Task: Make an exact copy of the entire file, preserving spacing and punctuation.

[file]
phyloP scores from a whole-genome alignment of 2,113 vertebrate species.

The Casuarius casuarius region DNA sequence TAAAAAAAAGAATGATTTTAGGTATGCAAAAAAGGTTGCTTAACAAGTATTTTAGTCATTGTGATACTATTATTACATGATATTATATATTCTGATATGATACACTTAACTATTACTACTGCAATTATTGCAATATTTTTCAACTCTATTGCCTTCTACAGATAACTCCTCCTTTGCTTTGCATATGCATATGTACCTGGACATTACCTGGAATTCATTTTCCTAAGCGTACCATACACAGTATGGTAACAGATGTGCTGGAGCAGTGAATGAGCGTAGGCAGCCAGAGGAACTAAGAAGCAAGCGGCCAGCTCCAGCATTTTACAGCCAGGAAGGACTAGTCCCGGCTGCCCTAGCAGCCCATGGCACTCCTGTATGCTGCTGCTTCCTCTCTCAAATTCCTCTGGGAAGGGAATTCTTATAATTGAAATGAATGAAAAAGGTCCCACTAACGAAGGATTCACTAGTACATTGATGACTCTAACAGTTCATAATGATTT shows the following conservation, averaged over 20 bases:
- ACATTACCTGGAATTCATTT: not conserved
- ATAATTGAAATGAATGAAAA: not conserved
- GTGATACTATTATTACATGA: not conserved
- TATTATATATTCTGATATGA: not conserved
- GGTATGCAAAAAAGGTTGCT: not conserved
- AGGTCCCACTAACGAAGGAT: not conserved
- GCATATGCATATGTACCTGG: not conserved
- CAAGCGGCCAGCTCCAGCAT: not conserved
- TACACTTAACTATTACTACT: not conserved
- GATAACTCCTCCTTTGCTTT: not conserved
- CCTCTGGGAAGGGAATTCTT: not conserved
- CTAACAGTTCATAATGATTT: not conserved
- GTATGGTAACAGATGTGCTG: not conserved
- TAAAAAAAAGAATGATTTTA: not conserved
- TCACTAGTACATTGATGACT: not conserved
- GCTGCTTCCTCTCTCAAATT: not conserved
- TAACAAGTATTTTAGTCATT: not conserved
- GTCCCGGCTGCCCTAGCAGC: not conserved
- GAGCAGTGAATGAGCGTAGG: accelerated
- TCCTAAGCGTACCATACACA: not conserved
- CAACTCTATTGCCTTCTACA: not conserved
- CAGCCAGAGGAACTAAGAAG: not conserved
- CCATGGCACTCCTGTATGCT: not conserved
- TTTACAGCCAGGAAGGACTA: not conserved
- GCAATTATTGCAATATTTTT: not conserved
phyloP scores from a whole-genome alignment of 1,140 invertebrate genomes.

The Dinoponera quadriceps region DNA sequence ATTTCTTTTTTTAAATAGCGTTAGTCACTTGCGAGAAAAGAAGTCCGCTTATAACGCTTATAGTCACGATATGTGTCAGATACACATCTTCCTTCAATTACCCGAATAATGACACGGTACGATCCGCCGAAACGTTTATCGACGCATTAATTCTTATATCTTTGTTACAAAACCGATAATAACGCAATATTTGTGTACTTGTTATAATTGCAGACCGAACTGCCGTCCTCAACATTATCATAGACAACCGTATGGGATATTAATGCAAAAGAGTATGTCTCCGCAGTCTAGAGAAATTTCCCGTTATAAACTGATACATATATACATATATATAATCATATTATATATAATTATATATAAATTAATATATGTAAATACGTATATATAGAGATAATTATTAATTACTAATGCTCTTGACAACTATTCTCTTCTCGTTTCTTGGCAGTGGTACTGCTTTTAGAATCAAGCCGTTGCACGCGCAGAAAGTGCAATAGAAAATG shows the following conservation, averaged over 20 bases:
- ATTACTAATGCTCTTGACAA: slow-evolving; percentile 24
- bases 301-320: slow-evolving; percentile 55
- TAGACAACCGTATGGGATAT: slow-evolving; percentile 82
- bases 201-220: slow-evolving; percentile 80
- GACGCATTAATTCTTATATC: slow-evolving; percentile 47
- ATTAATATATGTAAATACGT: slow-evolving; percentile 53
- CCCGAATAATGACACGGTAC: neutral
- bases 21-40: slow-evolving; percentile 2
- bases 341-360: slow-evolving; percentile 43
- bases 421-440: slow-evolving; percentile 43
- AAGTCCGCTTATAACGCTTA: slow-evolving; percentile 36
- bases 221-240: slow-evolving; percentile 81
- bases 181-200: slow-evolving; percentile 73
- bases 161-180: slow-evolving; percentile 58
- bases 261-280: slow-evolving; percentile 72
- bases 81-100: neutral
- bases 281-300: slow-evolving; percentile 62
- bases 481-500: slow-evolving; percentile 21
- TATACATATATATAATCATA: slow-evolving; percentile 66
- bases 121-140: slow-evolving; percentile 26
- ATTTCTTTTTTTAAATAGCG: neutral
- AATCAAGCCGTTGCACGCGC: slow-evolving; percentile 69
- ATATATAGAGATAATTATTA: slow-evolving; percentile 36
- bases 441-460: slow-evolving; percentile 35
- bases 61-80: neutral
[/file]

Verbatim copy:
phyloP scores from a whole-genome alignment of 2,113 vertebrate species.

The Casuarius casuarius region DNA sequence TAAAAAAAAGAATGATTTTAGGTATGCAAAAAAGGTTGCTTAACAAGTATTTTAGTCATTGTGATACTATTATTACATGATATTATATATTCTGATATGATACACTTAACTATTACTACTGCAATTATTGCAATATTTTTCAACTCTATTGCCTTCTACAGATAACTCCTCCTTTGCTTTGCATATGCATATGTACCTGGACATTACCTGGAATTCATTTTCCTAAGCGTACCATACACAGTATGGTAACAGATGTGCTGGAGCAGTGAATGAGCGTAGGCAGCCAGAGGAACTAAGAAGCAAGCGGCCAGCTCCAGCATTTTACAGCCAGGAAGGACTAGTCCCGGCTGCCCTAGCAGCCCATGGCACTCCTGTATGCTGCTGCTTCCTCTCTCAAATTCCTCTGGGAAGGGAATTCTTATAATTGAAATGAATGAAAAAGGTCCCACTAACGAAGGATTCACTAGTACATTGATGACTCTAACAGTTCATAATGATTT shows the following conservation, averaged over 20 bases:
- ACATTACCTGGAATTCATTT: not conserved
- ATAATTGAAATGAATGAAAA: not conserved
- GTGATACTATTATTACATGA: not conserved
- TATTATATATTCTGATATGA: not conserved
- GGTATGCAAAAAAGGTTGCT: not conserved
- AGGTCCCACTAACGAAGGAT: not conserved
- GCATATGCATATGTACCTGG: not conserved
- CAAGCGGCCAGCTCCAGCAT: not conserved
- TACACTTAACTATTACTACT: not conserved
- GATAACTCCTCCTTTGCTTT: not conserved
- CCTCTGGGAAGGGAATTCTT: not conserved
- CTAACAGTTCATAATGATTT: not conserved
- GTATGGTAACAGATGTGCTG: not conserved
- TAAAAAAAAGAATGATTTTA: not conserved
- TCACTAGTACATTGATGACT: not conserved
- GCTGCTTCCTCTCTCAAATT: not conserved
- TAACAAGTATTTTAGTCATT: not conserved
- GTCCCGGCTGCCCTAGCAGC: not conserved
- GAGCAGTGAATGAGCGTAGG: accelerated
- TCCTAAGCGTACCATACACA: not conserved
- CAACTCTATTGCCTTCTACA: not conserved
- CAGCCAGAGGAACTAAGAAG: not conserved
- CCATGGCACTCCTGTATGCT: not conserved
- TTTACAGCCAGGAAGGACTA: not conserved
- GCAATTATTGCAATATTTTT: not conserved
phyloP scores from a whole-genome alignment of 1,140 invertebrate genomes.

The Dinoponera quadriceps region DNA sequence ATTTCTTTTTTTAAATAGCGTTAGTCACTTGCGAGAAAAGAAGTCCGCTTATAACGCTTATAGTCACGATATGTGTCAGATACACATCTTCCTTCAATTACCCGAATAATGACACGGTACGATCCGCCGAAACGTTTATCGACGCATTAATTCTTATATCTTTGTTACAAAACCGATAATAACGCAATATTTGTGTACTTGTTATAATTGCAGACCGAACTGCCGTCCTCAACATTATCATAGACAACCGTATGGGATATTAATGCAAAAGAGTATGTCTCCGCAGTCTAGAGAAATTTCCCGTTATAAACTGATACATATATACATATATATAATCATATTATATATAATTATATATAAATTAATATATGTAAATACGTATATATAGAGATAATTATTAATTACTAATGCTCTTGACAACTATTCTCTTCTCGTTTCTTGGCAGTGGTACTGCTTTTAGAATCAAGCCGTTGCACGCGCAGAAAGTGCAATAGAAAATG shows the following conservation, averaged over 20 bases:
- ATTACTAATGCTCTTGACAA: slow-evolving; percentile 24
- bases 301-320: slow-evolving; percentile 55
- TAGACAACCGTATGGGATAT: slow-evolving; percentile 82
- bases 201-220: slow-evolving; percentile 80
- GACGCATTAATTCTTATATC: slow-evolving; percentile 47
- ATTAATATATGTAAATACGT: slow-evolving; percentile 53
- CCCGAATAATGACACGGTAC: neutral
- bases 21-40: slow-evolving; percentile 2
- bases 341-360: slow-evolving; percentile 43
- bases 421-440: slow-evolving; percentile 43
- AAGTCCGCTTATAACGCTTA: slow-evolving; percentile 36
- bases 221-240: slow-evolving; percentile 81
- bases 181-200: slow-evolving; percentile 73
- bases 161-180: slow-evolving; percentile 58
- bases 261-280: slow-evolving; percentile 72
- bases 81-100: neutral
- bases 281-300: slow-evolving; percentile 62
- bases 481-500: slow-evolving; percentile 21
- TATACATATATATAATCATA: slow-evolving; percentile 66
- bases 121-140: slow-evolving; percentile 26
- ATTTCTTTTTTTAAATAGCG: neutral
- AATCAAGCCGTTGCACGCGC: slow-evolving; percentile 69
- ATATATAGAGATAATTATTA: slow-evolving; percentile 36
- bases 441-460: slow-evolving; percentile 35
- bases 61-80: neutral